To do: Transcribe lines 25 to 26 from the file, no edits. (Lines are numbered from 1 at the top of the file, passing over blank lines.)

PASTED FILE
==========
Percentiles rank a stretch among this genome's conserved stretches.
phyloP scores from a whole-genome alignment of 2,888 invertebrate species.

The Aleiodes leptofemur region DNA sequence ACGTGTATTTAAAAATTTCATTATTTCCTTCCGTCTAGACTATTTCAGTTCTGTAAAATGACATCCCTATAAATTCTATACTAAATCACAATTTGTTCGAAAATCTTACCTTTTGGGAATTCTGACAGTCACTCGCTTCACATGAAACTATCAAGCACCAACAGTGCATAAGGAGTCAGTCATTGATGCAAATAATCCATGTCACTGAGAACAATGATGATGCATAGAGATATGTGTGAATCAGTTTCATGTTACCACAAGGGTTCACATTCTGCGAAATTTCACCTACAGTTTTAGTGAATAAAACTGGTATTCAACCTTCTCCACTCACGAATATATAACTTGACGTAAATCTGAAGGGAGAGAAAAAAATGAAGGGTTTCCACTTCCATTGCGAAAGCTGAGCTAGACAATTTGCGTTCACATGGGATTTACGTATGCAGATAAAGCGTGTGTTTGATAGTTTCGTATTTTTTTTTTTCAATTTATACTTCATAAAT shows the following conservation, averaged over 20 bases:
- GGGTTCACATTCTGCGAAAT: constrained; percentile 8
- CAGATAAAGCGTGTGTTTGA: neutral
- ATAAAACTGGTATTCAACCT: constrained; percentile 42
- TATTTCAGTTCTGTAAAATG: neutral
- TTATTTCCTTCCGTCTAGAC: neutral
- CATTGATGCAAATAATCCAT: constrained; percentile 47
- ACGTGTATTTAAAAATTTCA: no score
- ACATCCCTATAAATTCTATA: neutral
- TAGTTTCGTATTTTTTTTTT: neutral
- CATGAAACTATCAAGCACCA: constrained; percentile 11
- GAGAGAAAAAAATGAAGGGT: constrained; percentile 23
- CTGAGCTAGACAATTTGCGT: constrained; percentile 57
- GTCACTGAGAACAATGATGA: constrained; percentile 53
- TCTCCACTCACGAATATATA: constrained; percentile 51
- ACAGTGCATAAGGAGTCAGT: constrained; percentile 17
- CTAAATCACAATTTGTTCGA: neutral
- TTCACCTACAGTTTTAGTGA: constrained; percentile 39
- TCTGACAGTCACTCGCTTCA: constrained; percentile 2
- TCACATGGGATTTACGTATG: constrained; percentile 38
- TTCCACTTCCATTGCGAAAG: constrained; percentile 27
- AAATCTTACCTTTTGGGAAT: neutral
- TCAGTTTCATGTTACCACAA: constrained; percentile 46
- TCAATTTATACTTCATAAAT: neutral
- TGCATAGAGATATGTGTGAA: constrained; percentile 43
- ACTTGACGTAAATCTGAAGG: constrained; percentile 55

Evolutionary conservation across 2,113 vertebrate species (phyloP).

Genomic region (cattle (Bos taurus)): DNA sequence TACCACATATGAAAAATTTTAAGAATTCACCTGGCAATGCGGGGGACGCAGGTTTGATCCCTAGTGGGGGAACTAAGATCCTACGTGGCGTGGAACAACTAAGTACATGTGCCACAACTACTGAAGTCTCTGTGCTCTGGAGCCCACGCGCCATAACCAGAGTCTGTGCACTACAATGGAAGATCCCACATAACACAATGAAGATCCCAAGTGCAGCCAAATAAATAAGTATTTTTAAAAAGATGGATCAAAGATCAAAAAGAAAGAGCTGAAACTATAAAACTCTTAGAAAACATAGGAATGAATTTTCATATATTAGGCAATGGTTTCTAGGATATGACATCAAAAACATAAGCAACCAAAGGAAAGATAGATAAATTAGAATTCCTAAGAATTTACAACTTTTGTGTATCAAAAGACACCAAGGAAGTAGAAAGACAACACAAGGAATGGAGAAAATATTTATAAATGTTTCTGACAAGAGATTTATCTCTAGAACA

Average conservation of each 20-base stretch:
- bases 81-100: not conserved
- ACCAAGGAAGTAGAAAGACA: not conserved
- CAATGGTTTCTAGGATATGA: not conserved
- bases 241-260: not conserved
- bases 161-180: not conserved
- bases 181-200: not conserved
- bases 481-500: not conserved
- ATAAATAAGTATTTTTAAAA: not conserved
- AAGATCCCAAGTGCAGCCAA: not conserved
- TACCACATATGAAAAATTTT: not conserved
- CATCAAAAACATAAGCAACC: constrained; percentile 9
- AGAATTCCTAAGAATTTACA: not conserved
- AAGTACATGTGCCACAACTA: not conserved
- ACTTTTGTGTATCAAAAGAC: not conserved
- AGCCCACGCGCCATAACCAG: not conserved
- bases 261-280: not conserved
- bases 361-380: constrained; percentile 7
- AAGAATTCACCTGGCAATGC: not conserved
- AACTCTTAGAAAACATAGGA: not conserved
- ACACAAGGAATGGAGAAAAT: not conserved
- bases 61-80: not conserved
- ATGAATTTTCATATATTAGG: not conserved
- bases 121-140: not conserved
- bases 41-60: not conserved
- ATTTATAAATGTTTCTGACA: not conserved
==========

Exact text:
- TCAGTTTCATGTTACCACAA: constrained; percentile 46
- TCAATTTATACTTCATAAAT: neutral